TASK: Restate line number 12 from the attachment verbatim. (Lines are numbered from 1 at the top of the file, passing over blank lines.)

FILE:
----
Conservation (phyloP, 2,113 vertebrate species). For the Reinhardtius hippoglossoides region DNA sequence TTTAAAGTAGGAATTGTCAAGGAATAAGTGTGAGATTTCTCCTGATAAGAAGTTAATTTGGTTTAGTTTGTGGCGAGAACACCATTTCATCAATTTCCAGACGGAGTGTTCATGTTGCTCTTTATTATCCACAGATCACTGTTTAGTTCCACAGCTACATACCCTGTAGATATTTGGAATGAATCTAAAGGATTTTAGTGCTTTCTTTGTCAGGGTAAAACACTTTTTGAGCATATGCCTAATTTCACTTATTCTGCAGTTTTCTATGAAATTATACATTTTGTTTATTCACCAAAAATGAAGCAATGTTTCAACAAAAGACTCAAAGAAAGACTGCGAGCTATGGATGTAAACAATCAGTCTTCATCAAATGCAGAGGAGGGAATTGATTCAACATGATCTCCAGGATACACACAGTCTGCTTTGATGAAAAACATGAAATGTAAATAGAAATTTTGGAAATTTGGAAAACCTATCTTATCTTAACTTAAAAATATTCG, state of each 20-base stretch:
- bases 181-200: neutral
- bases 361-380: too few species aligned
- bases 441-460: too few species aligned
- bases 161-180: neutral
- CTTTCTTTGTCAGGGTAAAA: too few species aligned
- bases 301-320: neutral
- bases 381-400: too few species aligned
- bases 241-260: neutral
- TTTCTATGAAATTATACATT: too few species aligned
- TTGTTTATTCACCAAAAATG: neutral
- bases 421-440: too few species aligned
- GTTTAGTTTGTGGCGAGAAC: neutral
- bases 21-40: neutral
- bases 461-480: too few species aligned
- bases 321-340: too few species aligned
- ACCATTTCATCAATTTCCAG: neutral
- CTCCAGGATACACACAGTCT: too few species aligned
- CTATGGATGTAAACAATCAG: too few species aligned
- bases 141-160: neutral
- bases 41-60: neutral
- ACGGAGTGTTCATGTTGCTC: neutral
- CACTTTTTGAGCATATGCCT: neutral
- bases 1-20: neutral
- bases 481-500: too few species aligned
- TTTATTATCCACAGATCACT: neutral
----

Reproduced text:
- bases 421-440: too few species aligned